I do NOT want the mess of "steppies" in my children and grandchildren! That may sound awful and ugly, but that that's my choice, and I raised all of my children to see such situations as undesirable.

And, no, there is no limited amount of affection. There is, however, a limited amount of financial resources, of time in the day, and of physical strength. What I have will go for me and mine, and not for the likes of the child born to the woman who wrote the article.

I'm outspoken with my opinion. What that woman did was rob her son of a father, a paternal grandmother, a paternal grandfather, and all paternal relatives. And she did it all for the reproduction of her own genes.

She did it to her son; now it's her problem.

More than one major religion would say that what she did was immmoral. If you can't think of any such religions, go ask the Pope what he thinks of such behavior.
2.9.2008 4:22pm
TheWhaler (mail):
Don't settle!!!
2.9.2008 4:30pm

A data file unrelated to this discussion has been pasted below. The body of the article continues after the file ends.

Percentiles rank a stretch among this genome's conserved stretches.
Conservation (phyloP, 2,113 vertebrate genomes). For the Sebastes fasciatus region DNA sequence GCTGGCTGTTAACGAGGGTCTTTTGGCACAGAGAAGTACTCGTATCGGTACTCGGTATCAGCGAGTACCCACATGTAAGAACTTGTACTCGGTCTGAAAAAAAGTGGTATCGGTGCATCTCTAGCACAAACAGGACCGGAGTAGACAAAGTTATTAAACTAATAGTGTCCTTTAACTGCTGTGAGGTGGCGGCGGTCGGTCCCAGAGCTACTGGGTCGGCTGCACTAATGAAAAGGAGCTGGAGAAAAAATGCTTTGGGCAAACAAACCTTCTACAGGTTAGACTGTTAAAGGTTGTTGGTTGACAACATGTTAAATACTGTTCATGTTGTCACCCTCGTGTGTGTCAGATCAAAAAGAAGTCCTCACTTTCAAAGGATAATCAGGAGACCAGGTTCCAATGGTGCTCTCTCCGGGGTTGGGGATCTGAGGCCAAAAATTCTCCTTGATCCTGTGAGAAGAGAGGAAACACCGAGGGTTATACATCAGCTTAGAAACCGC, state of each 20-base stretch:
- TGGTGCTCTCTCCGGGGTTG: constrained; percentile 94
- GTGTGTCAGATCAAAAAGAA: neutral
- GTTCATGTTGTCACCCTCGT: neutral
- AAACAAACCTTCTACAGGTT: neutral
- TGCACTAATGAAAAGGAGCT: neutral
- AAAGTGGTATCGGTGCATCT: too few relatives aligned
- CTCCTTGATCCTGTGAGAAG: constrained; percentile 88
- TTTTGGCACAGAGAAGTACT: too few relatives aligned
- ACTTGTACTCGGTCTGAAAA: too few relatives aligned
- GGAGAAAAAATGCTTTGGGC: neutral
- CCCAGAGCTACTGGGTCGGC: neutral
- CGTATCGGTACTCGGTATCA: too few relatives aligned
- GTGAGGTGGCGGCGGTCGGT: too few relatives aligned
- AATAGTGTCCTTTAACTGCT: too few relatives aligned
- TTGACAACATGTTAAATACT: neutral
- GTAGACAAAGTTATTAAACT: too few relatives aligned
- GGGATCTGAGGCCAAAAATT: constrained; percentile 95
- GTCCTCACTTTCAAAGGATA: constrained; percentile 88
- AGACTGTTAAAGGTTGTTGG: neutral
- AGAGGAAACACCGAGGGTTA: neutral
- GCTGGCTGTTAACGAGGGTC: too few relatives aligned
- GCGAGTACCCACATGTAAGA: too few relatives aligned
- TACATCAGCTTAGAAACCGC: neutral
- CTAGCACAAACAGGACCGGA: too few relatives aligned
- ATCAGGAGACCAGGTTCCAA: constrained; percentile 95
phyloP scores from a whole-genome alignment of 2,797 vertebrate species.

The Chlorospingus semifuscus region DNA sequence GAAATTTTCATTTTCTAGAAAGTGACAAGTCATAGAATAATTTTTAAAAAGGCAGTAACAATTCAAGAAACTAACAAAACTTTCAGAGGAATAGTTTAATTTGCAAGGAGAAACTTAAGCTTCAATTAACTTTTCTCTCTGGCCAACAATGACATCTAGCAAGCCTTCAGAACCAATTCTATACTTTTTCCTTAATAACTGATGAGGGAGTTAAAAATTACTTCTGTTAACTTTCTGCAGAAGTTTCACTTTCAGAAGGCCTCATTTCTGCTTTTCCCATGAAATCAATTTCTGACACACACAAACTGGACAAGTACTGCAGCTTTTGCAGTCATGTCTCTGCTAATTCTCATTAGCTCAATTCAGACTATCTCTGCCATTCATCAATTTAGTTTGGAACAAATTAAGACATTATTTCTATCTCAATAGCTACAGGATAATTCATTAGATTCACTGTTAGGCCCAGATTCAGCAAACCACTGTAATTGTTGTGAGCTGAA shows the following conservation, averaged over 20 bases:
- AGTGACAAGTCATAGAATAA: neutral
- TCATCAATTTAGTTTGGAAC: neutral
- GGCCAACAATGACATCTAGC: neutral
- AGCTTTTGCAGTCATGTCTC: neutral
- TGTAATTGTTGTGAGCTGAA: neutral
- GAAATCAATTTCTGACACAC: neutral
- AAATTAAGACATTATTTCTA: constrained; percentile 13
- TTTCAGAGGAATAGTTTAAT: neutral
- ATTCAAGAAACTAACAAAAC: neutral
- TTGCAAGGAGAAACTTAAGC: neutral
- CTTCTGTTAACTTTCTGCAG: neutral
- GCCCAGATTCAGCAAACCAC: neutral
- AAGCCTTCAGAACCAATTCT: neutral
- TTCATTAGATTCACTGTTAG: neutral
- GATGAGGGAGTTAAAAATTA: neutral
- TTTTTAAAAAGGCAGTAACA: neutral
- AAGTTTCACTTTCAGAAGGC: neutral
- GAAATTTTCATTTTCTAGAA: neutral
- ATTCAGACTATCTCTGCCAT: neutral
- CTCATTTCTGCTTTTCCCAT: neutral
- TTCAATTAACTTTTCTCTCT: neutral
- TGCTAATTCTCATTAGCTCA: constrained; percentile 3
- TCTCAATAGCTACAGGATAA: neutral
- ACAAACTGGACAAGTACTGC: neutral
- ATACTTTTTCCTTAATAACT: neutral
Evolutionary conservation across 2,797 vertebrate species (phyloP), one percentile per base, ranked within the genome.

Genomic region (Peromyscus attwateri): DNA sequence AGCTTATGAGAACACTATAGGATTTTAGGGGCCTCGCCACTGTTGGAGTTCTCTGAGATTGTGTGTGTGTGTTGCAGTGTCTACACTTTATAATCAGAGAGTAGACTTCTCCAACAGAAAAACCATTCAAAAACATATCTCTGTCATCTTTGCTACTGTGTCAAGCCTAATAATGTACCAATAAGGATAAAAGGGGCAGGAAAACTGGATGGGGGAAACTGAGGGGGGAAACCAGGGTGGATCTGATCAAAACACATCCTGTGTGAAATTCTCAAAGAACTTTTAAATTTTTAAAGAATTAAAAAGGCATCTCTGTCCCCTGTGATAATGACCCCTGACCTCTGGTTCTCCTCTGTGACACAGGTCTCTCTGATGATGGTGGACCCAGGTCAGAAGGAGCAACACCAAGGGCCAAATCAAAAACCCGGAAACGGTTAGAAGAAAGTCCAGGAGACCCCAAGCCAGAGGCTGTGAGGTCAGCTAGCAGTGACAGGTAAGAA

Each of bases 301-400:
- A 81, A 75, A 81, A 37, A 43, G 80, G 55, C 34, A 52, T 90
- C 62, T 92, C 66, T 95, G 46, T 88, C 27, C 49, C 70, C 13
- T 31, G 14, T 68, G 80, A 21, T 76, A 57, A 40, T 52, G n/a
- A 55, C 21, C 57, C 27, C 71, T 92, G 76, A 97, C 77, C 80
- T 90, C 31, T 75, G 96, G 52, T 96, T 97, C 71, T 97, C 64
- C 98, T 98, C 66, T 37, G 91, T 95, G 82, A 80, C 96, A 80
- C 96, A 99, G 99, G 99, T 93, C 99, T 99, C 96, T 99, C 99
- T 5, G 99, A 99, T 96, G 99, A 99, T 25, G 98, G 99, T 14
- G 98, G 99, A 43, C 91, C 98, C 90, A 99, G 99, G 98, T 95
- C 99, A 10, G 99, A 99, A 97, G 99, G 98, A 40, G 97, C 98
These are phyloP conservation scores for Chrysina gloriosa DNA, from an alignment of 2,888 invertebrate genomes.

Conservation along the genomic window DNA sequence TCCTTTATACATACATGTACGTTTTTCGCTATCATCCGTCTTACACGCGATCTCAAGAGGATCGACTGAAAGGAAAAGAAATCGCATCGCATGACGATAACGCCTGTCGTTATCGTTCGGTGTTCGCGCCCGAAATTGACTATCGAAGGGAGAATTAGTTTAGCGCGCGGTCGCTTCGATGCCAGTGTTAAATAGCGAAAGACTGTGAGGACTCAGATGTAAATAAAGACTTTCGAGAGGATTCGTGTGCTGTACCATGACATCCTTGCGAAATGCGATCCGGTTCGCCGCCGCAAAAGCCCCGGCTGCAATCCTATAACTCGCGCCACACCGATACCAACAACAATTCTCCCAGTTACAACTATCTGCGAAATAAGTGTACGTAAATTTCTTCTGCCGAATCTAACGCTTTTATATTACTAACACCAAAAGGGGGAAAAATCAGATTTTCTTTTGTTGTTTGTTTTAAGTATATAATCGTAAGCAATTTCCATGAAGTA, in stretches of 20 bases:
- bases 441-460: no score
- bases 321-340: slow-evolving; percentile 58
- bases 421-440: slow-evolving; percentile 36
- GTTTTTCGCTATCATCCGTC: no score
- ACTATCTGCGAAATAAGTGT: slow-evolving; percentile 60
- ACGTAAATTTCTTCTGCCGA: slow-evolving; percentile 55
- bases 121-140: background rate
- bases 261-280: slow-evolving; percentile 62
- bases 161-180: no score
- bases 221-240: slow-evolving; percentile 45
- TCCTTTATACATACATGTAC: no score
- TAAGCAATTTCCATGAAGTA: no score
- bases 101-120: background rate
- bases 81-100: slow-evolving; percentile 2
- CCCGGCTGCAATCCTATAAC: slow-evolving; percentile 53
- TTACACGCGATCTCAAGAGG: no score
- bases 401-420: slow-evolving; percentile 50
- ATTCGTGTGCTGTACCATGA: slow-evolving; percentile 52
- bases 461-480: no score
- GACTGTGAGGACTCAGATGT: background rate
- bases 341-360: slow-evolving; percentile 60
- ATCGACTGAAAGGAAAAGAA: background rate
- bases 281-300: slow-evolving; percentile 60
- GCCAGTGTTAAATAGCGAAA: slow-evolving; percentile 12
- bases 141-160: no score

JohnO (mail):

"due to gender politics [whatever that means], the few available men tend to require far more of a concession than those who were single when we were younger."



Huxley,

In context, I think "gender politics" means that decent available guys in their forties are often running around with women in their twenties and early thirties, meaning that there's a lot of competition for the good older guys, and the author thinks being a single mother in her forties gives her a disadvantage in competing for the good ones, leaving onloy the less good ones available.
2.9.2008 4:50pm
Wugong:
No Name,

My father died when I was very young and my mother later married a wonderful man who has always treated me as his son (I usually forget that technically, I am not). Thank God most people do not share your bizarrely idiotic beliefs about "family values." May your son (assuming he continues to share your rancid ideas) die childless and put an end to your pathetic bloodline.
2.9.2008 4:52pm
Tracy W (mail):
A couple of years ago, it was clear that he had adopted my standard when he said that he would NEVER marry a woman who had a child by another man. I asked, "How about if she had been widowed?" ... His answer was simple: "I don't care what her story is."


So, woman marries a firefighter, they have a baby together. One day firefighter gives his life to rescue two small children from a burning house. No matter how wonderful the woman was as a person, your son would never marry her just because she originally had a baby with a person as worthy of the word "man" as any male can be?

Weird view. Good thing there are a lot of men who are wiser than that.
2.9.2008 4:54pm
Randy R. (mail):